Virus That Twists Snakes Into Knots Revealed
Ebola-like virus may be result of two viruses merging.
The fatal condition known as inclusion body disease (IBD) was first diagnosed in snakes, particularly pythons and boa constrictors, in the 1980s.
Snakes diagnosed with IBD will often exhibit behavioral abnormalities, including an inability to flip over when turned on their backs and "stargazing," which involves staring off into space and weaving their heads back and forth as if drunk. They are also more likely to contract other diseases, such as bacterial infections in their mouths.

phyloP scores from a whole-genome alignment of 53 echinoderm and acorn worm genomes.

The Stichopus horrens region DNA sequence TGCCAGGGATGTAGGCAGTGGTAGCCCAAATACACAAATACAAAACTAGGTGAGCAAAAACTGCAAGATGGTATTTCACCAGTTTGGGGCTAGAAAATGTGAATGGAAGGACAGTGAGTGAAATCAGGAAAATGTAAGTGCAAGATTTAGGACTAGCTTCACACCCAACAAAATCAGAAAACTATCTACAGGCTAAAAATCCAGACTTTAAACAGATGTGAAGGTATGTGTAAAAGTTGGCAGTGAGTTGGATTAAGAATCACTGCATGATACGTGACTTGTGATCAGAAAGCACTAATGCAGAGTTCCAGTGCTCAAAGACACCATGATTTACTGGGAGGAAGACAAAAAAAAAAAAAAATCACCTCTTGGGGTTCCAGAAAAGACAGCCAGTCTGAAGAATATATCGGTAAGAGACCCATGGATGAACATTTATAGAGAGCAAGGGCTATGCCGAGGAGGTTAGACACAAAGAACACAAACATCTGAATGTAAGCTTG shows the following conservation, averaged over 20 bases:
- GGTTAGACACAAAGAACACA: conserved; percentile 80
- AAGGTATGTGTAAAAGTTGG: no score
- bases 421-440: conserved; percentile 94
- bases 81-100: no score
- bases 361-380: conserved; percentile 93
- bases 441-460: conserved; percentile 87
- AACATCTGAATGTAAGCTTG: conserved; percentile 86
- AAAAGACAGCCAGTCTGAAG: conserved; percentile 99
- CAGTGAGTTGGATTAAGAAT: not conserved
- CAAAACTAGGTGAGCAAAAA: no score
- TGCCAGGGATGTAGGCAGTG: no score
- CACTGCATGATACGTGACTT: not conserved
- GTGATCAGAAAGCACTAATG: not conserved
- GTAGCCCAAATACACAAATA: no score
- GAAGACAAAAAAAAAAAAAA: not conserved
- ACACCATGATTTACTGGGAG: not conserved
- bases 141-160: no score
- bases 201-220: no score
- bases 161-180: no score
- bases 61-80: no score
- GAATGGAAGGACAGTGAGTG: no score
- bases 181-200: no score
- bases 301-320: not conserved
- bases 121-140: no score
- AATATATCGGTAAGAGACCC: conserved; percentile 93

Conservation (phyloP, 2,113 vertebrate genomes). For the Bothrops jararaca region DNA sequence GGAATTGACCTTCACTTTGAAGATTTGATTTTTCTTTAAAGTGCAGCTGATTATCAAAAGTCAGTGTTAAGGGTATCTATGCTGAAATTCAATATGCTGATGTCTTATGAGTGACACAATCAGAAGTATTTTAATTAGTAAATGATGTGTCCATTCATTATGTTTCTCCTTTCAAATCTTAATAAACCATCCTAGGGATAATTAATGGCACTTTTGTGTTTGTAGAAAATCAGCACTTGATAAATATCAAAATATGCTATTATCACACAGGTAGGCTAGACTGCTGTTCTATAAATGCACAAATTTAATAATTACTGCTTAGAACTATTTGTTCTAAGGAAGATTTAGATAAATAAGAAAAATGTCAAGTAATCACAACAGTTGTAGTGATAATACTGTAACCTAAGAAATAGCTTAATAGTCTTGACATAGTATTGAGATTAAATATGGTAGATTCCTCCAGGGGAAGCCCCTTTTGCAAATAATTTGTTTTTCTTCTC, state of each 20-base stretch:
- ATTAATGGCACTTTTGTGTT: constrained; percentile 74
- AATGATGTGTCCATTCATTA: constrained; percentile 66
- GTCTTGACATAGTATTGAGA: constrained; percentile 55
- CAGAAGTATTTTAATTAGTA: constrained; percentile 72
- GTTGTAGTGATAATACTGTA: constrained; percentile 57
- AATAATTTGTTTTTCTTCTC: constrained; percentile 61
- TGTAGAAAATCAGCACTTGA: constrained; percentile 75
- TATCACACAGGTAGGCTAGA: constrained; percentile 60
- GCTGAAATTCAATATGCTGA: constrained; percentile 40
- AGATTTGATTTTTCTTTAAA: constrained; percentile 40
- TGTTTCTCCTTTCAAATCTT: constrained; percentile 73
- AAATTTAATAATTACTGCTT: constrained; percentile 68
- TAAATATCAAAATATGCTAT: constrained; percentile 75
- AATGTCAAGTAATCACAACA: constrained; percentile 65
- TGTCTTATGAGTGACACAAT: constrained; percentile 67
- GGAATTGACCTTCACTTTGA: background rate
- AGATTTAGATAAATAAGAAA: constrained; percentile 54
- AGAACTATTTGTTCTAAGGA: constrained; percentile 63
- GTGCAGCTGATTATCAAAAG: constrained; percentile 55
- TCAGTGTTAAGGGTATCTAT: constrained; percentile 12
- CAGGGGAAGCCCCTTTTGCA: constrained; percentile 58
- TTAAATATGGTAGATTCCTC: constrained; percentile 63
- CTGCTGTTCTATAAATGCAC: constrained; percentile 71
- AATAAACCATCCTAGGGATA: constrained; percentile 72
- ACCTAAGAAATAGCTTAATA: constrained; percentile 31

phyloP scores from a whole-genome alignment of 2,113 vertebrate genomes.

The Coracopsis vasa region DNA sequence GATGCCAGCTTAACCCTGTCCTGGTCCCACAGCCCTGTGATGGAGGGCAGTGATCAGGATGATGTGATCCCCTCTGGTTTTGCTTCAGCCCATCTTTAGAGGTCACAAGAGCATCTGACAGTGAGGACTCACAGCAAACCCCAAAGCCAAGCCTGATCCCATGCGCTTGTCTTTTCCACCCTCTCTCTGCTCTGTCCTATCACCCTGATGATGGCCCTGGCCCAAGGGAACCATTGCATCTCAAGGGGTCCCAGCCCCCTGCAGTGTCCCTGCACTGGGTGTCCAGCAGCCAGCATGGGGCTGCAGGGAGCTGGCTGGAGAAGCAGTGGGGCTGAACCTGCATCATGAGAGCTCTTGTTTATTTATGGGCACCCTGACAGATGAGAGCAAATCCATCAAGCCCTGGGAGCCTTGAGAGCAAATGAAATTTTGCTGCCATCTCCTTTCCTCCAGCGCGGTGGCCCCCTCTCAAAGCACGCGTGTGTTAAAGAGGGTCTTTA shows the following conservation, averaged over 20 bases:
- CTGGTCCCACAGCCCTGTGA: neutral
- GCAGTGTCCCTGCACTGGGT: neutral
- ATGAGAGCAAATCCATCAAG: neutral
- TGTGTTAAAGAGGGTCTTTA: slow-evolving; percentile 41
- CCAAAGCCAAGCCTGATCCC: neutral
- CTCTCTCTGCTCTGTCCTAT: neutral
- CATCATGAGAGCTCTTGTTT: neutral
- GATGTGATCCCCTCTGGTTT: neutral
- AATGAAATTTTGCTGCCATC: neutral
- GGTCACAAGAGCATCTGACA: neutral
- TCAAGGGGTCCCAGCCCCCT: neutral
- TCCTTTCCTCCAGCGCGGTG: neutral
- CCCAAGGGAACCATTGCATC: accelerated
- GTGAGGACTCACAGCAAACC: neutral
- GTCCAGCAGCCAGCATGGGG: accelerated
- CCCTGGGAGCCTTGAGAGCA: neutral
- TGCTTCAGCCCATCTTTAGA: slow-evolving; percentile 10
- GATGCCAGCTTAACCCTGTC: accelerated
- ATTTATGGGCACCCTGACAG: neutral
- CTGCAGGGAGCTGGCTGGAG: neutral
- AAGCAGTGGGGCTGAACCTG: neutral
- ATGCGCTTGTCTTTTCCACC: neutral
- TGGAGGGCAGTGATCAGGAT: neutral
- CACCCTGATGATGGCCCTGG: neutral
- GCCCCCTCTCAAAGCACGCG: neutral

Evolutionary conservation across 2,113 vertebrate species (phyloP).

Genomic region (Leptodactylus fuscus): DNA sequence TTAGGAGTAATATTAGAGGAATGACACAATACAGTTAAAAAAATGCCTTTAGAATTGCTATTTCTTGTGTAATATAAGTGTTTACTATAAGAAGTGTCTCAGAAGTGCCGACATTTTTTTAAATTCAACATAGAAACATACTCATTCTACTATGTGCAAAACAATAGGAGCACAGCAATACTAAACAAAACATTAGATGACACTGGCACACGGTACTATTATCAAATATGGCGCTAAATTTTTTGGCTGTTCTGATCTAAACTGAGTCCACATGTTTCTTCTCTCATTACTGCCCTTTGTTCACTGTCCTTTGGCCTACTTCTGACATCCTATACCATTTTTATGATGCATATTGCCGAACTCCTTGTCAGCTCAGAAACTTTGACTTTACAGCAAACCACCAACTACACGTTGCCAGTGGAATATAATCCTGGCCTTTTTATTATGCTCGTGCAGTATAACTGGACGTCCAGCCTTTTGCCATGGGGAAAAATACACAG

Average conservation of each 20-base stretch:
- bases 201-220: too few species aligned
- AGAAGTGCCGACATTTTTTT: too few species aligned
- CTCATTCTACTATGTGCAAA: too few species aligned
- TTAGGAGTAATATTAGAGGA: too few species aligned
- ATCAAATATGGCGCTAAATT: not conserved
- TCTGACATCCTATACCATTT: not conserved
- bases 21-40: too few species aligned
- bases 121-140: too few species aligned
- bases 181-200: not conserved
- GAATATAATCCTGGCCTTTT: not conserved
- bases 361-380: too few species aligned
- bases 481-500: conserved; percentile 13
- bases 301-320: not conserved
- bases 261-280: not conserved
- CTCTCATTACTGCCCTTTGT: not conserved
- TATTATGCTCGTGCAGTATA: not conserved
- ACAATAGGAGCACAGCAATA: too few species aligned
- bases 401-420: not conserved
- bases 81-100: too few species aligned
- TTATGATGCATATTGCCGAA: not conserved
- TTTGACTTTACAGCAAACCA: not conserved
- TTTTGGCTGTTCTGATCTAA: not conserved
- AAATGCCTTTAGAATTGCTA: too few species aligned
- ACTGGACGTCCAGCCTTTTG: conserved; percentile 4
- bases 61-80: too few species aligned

Infected snakes often refuse to eat, or regurgitate their food when they do.
"They begin to waste away," said study co-author Mark Stenglein, a biochemist at the University of California, San Francisco.
Scientists have long suspected a virus was behind IBD because the disease can be transmitted